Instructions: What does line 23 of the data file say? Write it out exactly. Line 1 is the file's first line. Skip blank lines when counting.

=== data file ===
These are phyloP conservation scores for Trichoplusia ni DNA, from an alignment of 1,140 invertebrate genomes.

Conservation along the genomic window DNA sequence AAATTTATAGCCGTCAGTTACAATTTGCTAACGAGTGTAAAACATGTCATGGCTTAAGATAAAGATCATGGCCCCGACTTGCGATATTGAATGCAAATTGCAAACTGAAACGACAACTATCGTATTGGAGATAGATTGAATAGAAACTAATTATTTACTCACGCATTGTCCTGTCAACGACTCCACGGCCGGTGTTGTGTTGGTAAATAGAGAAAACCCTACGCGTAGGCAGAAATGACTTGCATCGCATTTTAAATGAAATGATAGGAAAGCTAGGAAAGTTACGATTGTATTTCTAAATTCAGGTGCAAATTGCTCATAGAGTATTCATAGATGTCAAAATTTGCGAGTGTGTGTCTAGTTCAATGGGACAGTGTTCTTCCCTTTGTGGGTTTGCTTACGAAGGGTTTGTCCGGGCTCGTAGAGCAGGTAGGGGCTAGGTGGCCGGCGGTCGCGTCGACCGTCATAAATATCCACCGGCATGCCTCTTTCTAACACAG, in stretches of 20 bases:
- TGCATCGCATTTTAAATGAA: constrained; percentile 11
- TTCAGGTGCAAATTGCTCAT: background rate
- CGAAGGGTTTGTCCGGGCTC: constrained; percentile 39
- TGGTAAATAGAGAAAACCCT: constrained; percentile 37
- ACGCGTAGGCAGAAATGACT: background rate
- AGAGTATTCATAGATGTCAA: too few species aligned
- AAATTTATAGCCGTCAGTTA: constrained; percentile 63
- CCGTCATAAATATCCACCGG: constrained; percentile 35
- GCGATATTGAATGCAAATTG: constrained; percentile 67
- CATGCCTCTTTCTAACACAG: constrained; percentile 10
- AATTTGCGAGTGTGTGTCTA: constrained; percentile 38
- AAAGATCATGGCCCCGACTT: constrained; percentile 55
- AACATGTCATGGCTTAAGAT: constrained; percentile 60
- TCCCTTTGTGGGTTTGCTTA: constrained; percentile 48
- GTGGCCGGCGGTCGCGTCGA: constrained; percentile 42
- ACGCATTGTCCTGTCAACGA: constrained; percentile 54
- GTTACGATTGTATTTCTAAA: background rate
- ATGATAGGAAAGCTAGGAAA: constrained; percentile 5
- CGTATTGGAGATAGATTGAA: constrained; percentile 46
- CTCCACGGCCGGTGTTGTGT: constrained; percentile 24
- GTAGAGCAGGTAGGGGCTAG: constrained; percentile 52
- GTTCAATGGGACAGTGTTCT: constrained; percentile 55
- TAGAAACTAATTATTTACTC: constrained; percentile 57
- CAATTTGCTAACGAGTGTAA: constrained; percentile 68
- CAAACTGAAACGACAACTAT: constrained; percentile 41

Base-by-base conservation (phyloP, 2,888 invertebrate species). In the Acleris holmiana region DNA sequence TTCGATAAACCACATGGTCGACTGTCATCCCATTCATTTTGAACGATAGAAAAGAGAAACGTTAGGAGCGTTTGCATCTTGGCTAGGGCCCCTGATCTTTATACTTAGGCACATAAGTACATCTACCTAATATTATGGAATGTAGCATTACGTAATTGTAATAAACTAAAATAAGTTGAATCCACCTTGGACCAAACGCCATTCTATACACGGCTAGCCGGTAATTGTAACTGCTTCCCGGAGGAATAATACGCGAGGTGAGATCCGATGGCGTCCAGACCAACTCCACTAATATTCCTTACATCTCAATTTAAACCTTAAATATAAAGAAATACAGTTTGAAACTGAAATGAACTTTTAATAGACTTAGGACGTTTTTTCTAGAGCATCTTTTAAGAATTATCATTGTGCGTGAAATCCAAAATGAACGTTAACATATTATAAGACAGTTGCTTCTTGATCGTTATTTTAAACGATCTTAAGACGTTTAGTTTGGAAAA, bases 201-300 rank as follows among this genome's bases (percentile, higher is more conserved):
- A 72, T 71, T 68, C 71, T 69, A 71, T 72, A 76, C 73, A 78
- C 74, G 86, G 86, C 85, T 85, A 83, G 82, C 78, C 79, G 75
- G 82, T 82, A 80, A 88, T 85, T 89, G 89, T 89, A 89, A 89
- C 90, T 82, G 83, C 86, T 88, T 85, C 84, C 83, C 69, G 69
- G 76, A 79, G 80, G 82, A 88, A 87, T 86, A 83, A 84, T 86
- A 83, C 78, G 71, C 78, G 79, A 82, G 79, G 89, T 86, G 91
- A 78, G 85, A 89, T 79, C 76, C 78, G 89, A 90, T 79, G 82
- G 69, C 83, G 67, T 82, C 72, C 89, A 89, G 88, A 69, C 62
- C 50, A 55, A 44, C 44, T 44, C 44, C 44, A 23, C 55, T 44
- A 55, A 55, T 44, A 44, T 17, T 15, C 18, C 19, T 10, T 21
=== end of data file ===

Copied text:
- GTAGAGCAGGTAGGGGCTAG: constrained; percentile 52